Tucked away on a Poughkeepsie, New York side street is the entrance to a music venue that Sting, Andy Summers and Stewart Copeland of The Police are unlikely to ever forget.
That’s because in October 1978 the soon-to-be-famous rock trio from England played an infamous show at this club — known over time as Frivolous Sal’s Last Chance Saloon, The Last Chance Saloon and today, The Chance — to four paying customers. The occasion was the band’s first ever tour of the U.S. and the gig in Poughkeepsie followed success on the hallowed grounds of CBGB’s in Manhattan.
But for all that could be forgotten about that night in Poughkeepsie at The Last Chance Saloon — the inclement weather, the fact that it was a Monday and the way in which Monday Night Football had stolen the attention of some attendees at the bar — each member of The Police has vivid memories of the evening.
Sting on “The Tonight Show starring Jimmy Fallon” in 2016 joked that there was “tumbleweed in the alley” outside the venue that night. Of the handful of people in attendance, Sting said he motioned to each of them as they watched from different corners of the club.
“I said, ‘Guys, just come down to the front’ and I introduced them to each other, to the band and we did our show and we got five encores,” he said.
All of this is so important right now because of how the Covid-19 pandemic has shut down the live music industry and darkened historic venues like The Chance. We need our live music venues, we need our shows, we need to experience it all with our friends and loved ones, and we need it back now. But the pandemic prevails and we need to be smart and safe, so we wait — and wait, and wait.
With coronavirus restrictions on public gatherings slamming the brakes on live music for the foreseeable future, the Barry On The Beat Blog wants to know what your favorite show at The Chance in Poughkeepsie was. Please send an email to email@example.com with your name, town or village, state and country where you live, along with the memories of your best show at The Chance.
Click here to learn more about the National Independent Venue Association, which has been at the forefront of the campaign to save the live music industry and secure billions of dollars in federal funding — money the industry is still waiting for — to help right the ship.
And now, ladies and gentlemen, back to The Police and that infamous night.
Copeland, speaking to the Poughkeepsie Journal in 2015, said, “I remember the football game, but not who won it.”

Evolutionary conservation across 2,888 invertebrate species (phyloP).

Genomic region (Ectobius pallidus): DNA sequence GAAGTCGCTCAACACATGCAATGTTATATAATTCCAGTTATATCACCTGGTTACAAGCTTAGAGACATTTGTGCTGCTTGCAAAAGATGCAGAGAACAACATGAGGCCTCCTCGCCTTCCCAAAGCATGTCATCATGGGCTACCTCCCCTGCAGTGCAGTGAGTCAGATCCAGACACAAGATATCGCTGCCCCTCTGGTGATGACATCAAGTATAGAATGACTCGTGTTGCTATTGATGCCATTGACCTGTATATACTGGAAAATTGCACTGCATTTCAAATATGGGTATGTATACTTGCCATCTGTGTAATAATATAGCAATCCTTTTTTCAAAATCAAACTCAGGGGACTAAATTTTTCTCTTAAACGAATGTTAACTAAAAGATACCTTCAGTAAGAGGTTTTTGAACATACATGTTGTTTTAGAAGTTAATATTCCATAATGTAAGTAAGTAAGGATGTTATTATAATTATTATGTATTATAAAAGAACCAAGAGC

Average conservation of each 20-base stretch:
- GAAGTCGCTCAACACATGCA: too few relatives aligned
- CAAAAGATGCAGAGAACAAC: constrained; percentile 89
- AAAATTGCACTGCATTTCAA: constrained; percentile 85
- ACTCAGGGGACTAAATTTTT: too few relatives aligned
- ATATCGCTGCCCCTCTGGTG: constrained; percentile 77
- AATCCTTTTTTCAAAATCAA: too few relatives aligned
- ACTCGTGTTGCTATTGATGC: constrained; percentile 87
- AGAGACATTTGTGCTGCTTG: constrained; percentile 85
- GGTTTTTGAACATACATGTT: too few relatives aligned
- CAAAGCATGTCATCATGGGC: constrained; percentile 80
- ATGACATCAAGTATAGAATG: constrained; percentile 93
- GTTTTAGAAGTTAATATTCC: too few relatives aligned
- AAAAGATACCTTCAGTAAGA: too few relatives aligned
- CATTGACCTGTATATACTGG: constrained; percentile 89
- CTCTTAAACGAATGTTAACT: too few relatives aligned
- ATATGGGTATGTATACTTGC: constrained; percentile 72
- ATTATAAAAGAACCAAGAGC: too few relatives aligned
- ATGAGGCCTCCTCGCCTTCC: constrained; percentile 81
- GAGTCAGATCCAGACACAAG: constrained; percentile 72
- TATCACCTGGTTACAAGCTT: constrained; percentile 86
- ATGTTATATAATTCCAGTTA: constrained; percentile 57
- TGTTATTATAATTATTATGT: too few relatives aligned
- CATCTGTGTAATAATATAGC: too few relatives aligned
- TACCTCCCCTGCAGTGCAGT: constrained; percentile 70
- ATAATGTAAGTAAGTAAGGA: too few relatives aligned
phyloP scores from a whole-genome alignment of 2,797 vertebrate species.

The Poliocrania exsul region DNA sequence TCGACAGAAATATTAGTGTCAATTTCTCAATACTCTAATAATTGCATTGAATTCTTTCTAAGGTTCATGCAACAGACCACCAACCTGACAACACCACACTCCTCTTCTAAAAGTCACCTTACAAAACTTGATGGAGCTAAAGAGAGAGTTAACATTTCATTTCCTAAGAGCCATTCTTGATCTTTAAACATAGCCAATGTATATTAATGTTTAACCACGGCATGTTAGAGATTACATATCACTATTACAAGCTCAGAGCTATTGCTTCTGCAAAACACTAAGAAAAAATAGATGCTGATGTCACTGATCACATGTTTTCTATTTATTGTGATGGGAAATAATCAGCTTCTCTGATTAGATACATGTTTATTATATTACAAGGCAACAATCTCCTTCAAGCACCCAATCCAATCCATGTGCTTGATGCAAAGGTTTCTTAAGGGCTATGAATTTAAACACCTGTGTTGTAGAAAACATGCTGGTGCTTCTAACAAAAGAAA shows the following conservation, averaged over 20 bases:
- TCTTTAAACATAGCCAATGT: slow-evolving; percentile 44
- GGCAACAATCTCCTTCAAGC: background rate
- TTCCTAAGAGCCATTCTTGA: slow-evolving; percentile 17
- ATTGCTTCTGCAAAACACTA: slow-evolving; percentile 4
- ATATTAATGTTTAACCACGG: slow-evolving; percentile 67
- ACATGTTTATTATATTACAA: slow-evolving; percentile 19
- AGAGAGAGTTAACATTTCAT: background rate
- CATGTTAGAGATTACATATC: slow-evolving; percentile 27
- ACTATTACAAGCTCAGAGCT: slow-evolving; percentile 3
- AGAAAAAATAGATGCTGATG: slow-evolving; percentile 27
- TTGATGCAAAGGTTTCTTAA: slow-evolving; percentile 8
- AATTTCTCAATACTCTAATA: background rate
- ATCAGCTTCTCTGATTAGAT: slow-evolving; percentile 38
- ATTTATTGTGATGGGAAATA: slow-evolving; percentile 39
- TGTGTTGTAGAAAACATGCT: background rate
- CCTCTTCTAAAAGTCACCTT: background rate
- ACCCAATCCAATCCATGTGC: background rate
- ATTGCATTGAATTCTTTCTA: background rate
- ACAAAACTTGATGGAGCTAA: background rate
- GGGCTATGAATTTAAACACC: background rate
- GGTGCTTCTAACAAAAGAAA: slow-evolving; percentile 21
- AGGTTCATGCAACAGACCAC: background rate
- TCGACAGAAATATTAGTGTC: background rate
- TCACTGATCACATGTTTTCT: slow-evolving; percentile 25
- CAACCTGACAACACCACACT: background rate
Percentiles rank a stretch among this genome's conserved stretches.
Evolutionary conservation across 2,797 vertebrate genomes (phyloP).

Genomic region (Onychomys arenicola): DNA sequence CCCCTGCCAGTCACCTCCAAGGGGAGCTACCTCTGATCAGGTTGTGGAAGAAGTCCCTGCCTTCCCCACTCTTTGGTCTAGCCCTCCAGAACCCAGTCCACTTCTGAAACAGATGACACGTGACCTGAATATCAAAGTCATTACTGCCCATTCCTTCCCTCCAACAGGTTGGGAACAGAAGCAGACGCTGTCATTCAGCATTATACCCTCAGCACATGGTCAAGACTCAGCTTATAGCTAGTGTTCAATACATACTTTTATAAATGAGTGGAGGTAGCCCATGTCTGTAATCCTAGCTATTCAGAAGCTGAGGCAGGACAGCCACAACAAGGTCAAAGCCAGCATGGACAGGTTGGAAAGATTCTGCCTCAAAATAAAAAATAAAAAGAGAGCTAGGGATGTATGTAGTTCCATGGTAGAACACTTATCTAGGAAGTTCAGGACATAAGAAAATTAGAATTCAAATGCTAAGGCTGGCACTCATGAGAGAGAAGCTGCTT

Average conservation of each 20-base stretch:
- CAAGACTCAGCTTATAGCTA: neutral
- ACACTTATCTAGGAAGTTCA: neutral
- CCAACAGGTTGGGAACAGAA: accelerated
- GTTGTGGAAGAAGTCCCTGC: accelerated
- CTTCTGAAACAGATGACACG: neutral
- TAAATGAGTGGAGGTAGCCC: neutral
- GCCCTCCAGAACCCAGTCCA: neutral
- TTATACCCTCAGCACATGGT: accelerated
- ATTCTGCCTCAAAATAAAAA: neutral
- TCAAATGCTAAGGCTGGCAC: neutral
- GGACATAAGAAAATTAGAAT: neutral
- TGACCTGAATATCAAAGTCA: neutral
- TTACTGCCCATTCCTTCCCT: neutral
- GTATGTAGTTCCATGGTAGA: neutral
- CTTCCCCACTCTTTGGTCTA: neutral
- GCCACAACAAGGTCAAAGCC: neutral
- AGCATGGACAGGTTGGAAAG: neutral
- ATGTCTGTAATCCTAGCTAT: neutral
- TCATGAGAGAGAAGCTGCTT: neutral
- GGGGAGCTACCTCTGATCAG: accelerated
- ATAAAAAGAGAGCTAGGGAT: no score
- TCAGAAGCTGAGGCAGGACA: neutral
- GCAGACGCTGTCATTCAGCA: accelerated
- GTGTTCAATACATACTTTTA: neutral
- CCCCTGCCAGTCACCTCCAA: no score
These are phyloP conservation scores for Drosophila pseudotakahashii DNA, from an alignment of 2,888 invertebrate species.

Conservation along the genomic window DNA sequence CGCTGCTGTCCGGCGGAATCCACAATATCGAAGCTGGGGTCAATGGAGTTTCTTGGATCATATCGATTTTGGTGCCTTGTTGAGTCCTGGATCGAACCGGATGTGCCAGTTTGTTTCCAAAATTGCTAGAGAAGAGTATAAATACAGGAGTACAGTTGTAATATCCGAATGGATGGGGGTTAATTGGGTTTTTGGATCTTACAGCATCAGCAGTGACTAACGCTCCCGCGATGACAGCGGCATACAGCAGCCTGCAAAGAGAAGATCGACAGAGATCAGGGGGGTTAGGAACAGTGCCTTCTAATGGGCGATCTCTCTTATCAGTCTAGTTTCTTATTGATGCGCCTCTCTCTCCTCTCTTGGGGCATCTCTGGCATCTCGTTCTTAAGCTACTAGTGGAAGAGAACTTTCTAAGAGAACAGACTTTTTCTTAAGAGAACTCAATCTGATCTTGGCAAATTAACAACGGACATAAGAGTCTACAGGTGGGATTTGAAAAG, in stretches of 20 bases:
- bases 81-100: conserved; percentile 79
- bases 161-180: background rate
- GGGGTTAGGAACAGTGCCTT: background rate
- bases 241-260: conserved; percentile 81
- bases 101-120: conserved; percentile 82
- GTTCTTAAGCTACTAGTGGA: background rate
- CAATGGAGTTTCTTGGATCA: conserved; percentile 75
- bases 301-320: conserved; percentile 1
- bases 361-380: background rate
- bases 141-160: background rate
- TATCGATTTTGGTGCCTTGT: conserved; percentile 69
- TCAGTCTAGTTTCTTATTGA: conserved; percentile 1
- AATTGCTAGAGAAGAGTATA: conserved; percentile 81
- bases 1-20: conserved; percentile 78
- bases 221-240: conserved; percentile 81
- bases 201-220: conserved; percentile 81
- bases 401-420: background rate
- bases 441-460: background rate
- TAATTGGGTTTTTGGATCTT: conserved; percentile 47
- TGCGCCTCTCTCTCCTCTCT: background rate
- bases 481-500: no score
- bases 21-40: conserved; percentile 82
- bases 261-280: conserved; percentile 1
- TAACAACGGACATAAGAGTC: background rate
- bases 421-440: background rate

Summers described the evening at length in his 2006 book, “One Train Later.”
“One night we turn up in a town called Poughkeepsie to play at a venue aptly called the Last Chance Saloon,” the book reads. “It is bitterly cold and we unload our gear from the van into deep snow. It looks like a decent place, but obviously tonight we are not going to get an audience. There are four people. These are hardy or insane souls who have braved the bone-numbing cold to see an unknown English rock band called the Police. Four? For a moment we feel a sense of doom — maybe we are fated to go under, even in this country, and suddenly the success of CBGB’s feels a long way behind us.
“But we set up our gear and after getting something to eat are recovered enough to say, ‘Oh fuck it, let’s play, we need the practice and at least we’ll keep warm.’ And we hit the stage in front of our almost invisible ticketholders and give a full-on show, leaping about like maniacs, strutting, parading and jamming our asses off. The four recipients of this mayhem respond in kind with vociferous applause, and in a perverse way we have enjoyed ourselves…We return to the motel feeling rather pleased with ourselves.”
In addition to The Police, Bob Dylan, Charles Mingus, Muddy Waters, David Bowie, Jimmy Cliff, Lou Gramm of Foreigner, Bob Weir, Jerry Garcia, Stevie Ray Vaughan, Ron Wood, The Band, Hot Tuna, the Ramones and countless other acts have performed at The Chance. Built in 1912, the former vaudeville house a century ago showed silent films and was home to theater troupes. It was closed and use for storage from 1945-1970; opened in 1970; closed in 1977; then re-opened in 1980 as The Chance.
For current owner Frank Pallett, this music hall remains so special to so many for so many reasons.
“The sight lines, the sound is great, it’s intimate,” he said. “To be in that room, it just has a certain vibe. It’s a certain vibe that’s undeniable. It speaks for itself.”